Fidel Castro Criticizes Barack Obama’s Efforts to Change Cuba

The New York TimesMEXICO CITY — Fidel Castro, the former president of Cuba, offered a critical response on Monday to President Obama’s recent visit to his country, declaring that despite the warming relations between the two Cold War enemies, “we do not need the empire to give us anything.”

In a long and digressive letter titled “Brother Obama” published in Granma, the official Communist Party newspaper, Mr. Castro struck a discordant note with the country’s political class, including his younger brother Raúl Castro, the current president.

Mr. Obama did not meet with the elder Mr. Castro during his three-day visit to Cuba last week, which was meant to be a capstone to efforts to bury hostilities between the two countries, and to encourage the reform of Cuba’s flagging economy and political system.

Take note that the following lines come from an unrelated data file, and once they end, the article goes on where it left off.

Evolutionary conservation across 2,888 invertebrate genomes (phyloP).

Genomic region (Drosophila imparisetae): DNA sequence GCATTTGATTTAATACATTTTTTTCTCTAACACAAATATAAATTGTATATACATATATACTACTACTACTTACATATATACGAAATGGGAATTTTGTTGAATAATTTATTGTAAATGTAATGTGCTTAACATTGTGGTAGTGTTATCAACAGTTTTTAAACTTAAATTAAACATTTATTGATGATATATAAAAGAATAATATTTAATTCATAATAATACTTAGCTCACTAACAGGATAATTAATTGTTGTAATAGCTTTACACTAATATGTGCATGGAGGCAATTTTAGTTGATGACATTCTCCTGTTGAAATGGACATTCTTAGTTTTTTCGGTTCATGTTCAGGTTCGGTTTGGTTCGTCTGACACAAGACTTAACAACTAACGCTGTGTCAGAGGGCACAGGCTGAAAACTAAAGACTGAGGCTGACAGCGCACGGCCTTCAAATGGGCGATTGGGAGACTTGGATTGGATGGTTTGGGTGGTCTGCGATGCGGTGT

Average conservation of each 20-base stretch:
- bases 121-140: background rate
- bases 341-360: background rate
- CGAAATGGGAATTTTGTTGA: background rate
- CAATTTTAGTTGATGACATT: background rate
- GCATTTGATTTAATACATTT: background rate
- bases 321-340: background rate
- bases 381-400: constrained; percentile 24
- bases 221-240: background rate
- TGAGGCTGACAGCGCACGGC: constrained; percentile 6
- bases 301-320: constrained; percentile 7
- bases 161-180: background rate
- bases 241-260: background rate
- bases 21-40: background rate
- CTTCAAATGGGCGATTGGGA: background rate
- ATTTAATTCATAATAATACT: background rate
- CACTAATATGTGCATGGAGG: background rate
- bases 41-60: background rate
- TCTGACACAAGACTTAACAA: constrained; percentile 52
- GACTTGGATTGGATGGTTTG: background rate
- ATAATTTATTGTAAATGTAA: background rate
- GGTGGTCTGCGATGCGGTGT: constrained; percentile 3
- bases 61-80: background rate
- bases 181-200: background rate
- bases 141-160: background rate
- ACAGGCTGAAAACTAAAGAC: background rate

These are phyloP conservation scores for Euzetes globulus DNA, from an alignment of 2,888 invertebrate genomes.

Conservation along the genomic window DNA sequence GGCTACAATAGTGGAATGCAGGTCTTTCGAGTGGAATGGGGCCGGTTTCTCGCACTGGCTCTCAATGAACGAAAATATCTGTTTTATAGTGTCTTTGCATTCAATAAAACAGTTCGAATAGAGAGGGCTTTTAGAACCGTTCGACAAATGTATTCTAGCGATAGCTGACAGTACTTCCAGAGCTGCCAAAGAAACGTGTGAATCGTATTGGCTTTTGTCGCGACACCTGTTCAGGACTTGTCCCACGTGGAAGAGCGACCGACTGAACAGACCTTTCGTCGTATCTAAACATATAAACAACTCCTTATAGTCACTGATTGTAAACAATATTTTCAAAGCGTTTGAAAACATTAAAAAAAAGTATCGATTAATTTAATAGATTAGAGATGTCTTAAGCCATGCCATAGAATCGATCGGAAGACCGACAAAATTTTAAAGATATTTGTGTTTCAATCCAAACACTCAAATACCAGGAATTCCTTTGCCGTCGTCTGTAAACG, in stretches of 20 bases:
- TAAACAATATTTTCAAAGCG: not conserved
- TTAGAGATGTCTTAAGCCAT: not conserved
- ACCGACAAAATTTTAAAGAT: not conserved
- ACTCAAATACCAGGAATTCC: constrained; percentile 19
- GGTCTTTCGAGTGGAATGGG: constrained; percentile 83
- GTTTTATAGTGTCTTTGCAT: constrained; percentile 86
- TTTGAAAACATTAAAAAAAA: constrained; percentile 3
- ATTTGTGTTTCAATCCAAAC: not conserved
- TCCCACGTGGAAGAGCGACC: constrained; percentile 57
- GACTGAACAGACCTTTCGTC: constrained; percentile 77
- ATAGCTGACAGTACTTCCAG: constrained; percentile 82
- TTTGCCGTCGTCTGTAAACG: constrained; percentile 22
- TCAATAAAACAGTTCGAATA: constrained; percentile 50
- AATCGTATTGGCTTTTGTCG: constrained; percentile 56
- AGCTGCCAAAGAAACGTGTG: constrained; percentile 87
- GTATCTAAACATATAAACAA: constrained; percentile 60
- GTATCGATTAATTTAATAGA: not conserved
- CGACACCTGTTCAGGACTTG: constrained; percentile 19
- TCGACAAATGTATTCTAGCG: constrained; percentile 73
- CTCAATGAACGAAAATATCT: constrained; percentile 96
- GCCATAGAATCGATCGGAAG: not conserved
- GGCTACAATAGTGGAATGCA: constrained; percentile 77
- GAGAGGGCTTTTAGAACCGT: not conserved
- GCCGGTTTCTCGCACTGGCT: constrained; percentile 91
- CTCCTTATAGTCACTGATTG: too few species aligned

Mr. Castro, who is 89 and has not been seen in public since last summer, remains highly influential in the Communist Party even after his retirement, and took the opportunity on Monday to offer a counterpoint to the optimism of Mr. Obama’s visit.

In his nearly 1,600-word missive, Mr. Castro recounted the history of United States aggression against his country, including the Bay of Pigs invasion in 1961 and the decades-long economic embargo of the island, which is still in effect. He chastised Mr. Obama, 54, for his youth and for failing to recognize what Mr. Castro said were the major accomplishments of Cuba’s Communist revolution, such as state pensions and salaries, the steps to eradicate racial discrimination and the role of Cuba’s indigenous people in society. …



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